• Doctor of Nursing PracticeA 2-year postgraduate qualification 

It’s possible to become a registered nurse with just an associate’s degree, however, in many parts of the country nurses are expected to pass the BSN if they wish to practice long-term. This is because nurses who hold a bachelor’s degree have been found to offer a higher standard of patient care, leading to better long-term patient outcomes.

Those who are serious about nursing as a long-term career will find more employment options open to them if they complete a bachelor’s degree, and will also be able to command higher salaries.

What are your career options with a diploma or associate degree in nursing?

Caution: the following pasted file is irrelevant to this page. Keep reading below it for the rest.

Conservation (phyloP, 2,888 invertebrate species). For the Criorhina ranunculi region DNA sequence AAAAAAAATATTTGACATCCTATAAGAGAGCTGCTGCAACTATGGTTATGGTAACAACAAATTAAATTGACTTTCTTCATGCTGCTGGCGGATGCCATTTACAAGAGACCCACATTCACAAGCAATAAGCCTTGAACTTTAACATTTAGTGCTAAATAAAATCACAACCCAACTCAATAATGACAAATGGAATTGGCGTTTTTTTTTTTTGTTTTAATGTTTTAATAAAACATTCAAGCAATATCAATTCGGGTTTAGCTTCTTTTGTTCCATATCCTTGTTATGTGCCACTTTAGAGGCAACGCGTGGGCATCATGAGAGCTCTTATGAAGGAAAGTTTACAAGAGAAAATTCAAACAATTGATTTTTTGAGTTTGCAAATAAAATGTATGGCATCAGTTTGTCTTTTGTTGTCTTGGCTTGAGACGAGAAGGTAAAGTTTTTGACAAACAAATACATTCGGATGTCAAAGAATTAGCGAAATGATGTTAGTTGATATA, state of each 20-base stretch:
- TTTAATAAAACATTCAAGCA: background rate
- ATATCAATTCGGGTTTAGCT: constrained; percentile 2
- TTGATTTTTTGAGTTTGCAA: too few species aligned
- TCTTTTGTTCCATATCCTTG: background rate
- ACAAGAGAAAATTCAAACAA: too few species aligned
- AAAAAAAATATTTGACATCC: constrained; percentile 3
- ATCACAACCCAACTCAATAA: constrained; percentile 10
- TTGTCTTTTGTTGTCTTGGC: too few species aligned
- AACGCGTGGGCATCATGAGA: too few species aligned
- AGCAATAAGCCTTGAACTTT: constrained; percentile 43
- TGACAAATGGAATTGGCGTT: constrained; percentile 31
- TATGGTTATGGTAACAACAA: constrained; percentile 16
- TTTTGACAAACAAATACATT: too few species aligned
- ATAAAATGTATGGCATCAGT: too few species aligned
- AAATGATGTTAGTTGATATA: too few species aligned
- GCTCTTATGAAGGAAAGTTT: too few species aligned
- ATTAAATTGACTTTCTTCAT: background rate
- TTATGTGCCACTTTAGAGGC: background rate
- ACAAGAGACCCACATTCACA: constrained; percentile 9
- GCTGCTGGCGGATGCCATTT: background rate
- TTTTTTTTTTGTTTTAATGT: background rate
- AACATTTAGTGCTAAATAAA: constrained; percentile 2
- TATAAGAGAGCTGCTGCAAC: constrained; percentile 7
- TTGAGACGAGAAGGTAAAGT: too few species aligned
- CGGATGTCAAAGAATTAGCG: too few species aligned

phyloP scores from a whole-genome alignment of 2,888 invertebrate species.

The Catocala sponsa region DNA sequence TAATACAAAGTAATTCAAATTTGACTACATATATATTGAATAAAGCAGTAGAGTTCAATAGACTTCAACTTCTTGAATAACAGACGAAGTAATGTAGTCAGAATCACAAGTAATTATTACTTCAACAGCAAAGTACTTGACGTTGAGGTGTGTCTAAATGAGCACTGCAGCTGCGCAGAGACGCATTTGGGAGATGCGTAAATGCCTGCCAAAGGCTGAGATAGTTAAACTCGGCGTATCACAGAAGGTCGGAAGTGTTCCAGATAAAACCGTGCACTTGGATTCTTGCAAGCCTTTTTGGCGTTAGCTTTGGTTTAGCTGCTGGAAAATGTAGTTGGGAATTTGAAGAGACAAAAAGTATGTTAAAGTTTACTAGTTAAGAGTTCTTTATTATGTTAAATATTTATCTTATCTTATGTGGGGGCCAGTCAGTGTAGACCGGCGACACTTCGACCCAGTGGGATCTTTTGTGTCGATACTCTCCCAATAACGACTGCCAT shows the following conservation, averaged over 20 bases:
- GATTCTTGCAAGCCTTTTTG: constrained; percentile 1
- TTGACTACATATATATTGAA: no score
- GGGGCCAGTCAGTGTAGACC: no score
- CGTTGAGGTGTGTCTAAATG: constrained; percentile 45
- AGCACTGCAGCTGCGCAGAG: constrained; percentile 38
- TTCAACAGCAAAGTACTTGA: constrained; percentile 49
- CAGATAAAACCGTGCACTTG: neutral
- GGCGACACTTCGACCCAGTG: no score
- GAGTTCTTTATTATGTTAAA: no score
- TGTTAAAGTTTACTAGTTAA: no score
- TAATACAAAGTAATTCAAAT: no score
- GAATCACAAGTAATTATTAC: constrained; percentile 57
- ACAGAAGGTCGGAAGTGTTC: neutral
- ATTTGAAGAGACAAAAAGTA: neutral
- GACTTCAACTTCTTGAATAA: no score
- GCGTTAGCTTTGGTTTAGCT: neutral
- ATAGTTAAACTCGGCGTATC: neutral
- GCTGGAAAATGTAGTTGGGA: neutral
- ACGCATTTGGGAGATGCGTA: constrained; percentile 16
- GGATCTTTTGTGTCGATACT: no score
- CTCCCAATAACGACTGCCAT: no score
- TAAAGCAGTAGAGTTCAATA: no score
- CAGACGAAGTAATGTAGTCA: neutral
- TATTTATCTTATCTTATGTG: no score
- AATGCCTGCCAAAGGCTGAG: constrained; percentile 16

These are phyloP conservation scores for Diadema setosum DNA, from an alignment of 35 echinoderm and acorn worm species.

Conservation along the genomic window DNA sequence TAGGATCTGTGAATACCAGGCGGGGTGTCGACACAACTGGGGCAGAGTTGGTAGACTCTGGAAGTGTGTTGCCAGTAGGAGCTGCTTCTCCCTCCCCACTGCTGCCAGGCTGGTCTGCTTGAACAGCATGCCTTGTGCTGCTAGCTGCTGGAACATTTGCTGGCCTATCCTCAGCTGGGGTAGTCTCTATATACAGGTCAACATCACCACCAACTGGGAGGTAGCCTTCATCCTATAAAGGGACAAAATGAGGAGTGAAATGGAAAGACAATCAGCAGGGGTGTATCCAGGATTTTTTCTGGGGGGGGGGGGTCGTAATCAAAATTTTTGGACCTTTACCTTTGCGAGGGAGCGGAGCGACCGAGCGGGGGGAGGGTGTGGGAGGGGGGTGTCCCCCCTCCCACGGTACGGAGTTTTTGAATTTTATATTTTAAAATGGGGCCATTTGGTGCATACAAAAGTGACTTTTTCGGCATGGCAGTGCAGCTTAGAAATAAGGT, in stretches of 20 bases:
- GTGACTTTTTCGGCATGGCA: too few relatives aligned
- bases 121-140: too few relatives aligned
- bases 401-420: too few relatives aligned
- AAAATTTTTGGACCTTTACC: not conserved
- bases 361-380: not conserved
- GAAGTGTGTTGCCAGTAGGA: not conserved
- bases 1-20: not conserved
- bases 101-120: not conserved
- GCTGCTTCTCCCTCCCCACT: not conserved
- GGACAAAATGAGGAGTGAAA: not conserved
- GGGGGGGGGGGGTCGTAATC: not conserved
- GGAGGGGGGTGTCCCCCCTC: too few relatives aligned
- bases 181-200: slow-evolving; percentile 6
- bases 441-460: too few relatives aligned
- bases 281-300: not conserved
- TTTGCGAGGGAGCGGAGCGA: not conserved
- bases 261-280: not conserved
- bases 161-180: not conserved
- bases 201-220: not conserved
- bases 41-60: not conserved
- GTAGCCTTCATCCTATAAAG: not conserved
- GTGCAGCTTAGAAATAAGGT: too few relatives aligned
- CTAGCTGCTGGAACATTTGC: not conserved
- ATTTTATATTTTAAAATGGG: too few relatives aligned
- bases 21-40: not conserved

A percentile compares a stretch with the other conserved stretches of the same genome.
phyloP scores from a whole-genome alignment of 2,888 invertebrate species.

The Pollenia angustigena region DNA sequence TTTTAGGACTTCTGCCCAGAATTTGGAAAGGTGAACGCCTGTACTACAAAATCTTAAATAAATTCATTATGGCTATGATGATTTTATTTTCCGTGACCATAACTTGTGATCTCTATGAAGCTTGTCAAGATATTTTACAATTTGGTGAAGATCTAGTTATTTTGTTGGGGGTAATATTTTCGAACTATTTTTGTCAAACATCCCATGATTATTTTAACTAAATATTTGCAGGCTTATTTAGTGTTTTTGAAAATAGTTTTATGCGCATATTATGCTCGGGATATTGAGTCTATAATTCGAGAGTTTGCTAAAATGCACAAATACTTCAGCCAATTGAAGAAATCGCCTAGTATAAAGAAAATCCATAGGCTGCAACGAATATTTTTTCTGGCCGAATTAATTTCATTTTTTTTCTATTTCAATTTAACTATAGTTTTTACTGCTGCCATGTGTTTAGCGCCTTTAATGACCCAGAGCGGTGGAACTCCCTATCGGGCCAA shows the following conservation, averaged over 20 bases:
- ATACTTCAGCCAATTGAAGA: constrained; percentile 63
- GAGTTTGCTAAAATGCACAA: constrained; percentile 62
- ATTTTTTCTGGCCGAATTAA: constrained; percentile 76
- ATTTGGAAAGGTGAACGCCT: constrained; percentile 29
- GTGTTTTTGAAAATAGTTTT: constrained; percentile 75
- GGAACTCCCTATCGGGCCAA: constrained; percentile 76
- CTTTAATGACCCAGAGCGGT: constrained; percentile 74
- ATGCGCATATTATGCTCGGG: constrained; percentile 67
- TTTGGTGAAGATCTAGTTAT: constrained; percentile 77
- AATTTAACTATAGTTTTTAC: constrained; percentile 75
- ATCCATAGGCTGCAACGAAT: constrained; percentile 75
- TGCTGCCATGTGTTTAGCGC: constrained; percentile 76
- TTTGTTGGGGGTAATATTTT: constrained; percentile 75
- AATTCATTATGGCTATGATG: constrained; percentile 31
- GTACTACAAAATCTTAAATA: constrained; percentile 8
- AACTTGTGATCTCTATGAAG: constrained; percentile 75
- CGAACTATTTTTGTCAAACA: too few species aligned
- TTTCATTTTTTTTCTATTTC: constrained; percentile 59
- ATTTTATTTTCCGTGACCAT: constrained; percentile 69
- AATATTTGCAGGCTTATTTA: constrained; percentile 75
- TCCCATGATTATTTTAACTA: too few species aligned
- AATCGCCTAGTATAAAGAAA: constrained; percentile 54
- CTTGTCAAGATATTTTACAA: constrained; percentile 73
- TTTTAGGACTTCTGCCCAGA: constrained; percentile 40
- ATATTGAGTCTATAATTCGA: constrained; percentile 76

The nursing diploma and associate degrees in nursing are the two shortest routes to becoming a Registered Nurse. Both programs lead to licensure, but only the ADN provides a college degree upon completion.

Someone who has passed the diploma may be able to transfer over some credit from the course should they wish to complete the ADN at a later date, or even enroll in a BSN course. Those who are likely to want to continue their education should look for a diploma issuer that is affiliated with a college or university so their prior studies are more likely to be accepted.

Upon earning a Registered Nurse license, many career options open up, including jobs in:

  • Emergency rooms 
  • Clinics and doctor’s offices
  • Care homes and other long-term care facilities